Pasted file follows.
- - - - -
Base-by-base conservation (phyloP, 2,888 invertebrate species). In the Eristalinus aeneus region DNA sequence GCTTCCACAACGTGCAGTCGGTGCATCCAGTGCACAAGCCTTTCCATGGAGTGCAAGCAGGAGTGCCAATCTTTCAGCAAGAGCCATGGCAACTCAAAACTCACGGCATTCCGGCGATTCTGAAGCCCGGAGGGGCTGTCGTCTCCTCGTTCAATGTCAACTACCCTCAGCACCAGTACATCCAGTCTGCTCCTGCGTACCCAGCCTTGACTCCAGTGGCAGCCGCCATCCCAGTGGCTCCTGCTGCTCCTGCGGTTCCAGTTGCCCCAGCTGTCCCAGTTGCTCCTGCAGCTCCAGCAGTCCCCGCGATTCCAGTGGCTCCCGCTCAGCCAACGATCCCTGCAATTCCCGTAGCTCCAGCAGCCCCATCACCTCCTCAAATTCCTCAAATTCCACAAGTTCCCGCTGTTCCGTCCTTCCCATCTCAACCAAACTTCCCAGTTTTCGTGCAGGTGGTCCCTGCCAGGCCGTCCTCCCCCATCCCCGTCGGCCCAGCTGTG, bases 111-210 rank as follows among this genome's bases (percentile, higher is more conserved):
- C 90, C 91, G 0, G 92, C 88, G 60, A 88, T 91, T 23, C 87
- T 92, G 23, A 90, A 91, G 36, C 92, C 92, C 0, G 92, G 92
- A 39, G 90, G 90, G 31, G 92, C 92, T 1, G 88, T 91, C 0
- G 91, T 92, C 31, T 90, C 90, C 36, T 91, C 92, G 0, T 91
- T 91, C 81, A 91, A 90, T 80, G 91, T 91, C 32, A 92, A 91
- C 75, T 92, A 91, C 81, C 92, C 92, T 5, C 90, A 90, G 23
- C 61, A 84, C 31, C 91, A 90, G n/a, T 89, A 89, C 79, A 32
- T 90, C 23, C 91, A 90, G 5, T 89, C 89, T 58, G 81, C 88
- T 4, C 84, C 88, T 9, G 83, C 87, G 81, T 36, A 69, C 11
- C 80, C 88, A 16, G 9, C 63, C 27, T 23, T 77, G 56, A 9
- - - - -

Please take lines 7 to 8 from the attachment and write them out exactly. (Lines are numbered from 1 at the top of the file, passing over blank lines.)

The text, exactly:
- C 75, T 92, A 91, C 81, C 92, C 92, T 5, C 90, A 90, G 23
- C 61, A 84, C 31, C 91, A 90, G n/a, T 89, A 89, C 79, A 32